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A little tweak here . .
About the author: 
WDDTY Team

If you get the Daily Mail, you've probably read the story they broke about Professor Jean Golding, of the Institute of Child Health in Bristol, who recently performed a study showing a link between giving newborns an intramuscular shot of vitamin K

If you get the Daily Mail, you've probably read the story they broke about Professor Jean Golding, of the Institute of Child Health in Bristol, who recently performed a study showing a link between giving newborns an intramuscular shot of vitamin K

She set up a second study recently to see if she could repeat her earlier findings. After studying the records of 111 children with cancer and 565 healthy controls, she again found that children who'd developed cancer were more likely to have had intramuscular vitamin K injection at birth than those given oral vitamin K or nothing. Currently, the risk of a child developing cancer is 1 in 500. Professor Golding believes that the vitamin K shot increases this risk by two and a half times.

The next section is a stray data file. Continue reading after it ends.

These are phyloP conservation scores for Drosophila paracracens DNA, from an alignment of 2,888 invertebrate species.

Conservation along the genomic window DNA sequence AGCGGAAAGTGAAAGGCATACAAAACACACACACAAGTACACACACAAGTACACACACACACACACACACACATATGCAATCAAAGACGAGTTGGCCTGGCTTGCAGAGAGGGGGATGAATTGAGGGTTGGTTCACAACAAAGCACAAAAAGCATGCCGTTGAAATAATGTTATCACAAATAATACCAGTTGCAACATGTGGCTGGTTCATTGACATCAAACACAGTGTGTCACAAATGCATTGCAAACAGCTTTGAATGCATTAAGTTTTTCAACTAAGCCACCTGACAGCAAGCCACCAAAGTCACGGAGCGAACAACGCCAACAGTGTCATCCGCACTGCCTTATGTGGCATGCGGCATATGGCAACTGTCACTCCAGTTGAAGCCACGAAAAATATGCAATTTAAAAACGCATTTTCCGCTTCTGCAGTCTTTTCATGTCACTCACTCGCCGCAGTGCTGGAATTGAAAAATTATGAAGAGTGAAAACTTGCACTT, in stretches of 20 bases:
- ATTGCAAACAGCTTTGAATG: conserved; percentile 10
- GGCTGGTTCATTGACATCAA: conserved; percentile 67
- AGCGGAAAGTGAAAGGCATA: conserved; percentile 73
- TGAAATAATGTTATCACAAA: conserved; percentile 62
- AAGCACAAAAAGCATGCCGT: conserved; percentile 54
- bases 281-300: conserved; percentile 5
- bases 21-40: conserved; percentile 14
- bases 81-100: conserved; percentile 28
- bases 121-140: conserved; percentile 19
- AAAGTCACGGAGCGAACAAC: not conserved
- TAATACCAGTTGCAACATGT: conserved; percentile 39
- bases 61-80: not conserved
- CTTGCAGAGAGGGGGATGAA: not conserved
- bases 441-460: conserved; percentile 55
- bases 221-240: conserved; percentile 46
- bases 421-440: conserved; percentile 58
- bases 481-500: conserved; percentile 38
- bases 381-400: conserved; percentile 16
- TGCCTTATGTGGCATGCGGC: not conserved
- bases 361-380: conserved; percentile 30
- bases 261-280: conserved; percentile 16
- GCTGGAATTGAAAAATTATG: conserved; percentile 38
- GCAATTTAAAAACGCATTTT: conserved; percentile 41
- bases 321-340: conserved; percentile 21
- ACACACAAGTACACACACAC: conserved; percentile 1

Vitamin K is given to prevent children dying from haemorrhagic disease; because the blood of babies doesn't clot well, it is assumed that they can easily bleed to death. The risk of this happening is about 1 in 10,000 .

Following the Daily Mail disclosure, the Department of Health and the British Paediatric Association are tripping over themselves to review the safety of the injections.

Professor Golding's findings could be a common statistical glitch which makes coincidental associations between disparate incidents. Vitamin K could be a potential carcinogen (which seems unlikely since babies given the vitamin orally aren't at increased risk). Or the culprit could be the shot itself, which could be exposing newborns to agents like viruses which may later trigger cancer. Some animal studies have shown that chromosomes break up after vitamin K injection.

Or as Andrew McNinch recently wrote in the British Medical Journal, there may be a biological advantage to the vitamin K deficiency in early infancy, something that somehow works symbiotically with breastfeeding.

If that is the case, it is one more instance where medicine, operating on the premise that nature is imperfect and figuring that all you need to do is a little tweak here or there, clumsily upsets an exquisite balance it doesn't understand and thereby causes a load of problems far worse than the relatively benign one it initially set out to solve.

I hate to harp on this, but if the jab itself is the problem for babies, what are the implications for that other llittle "improvement" on nature: vaccination?


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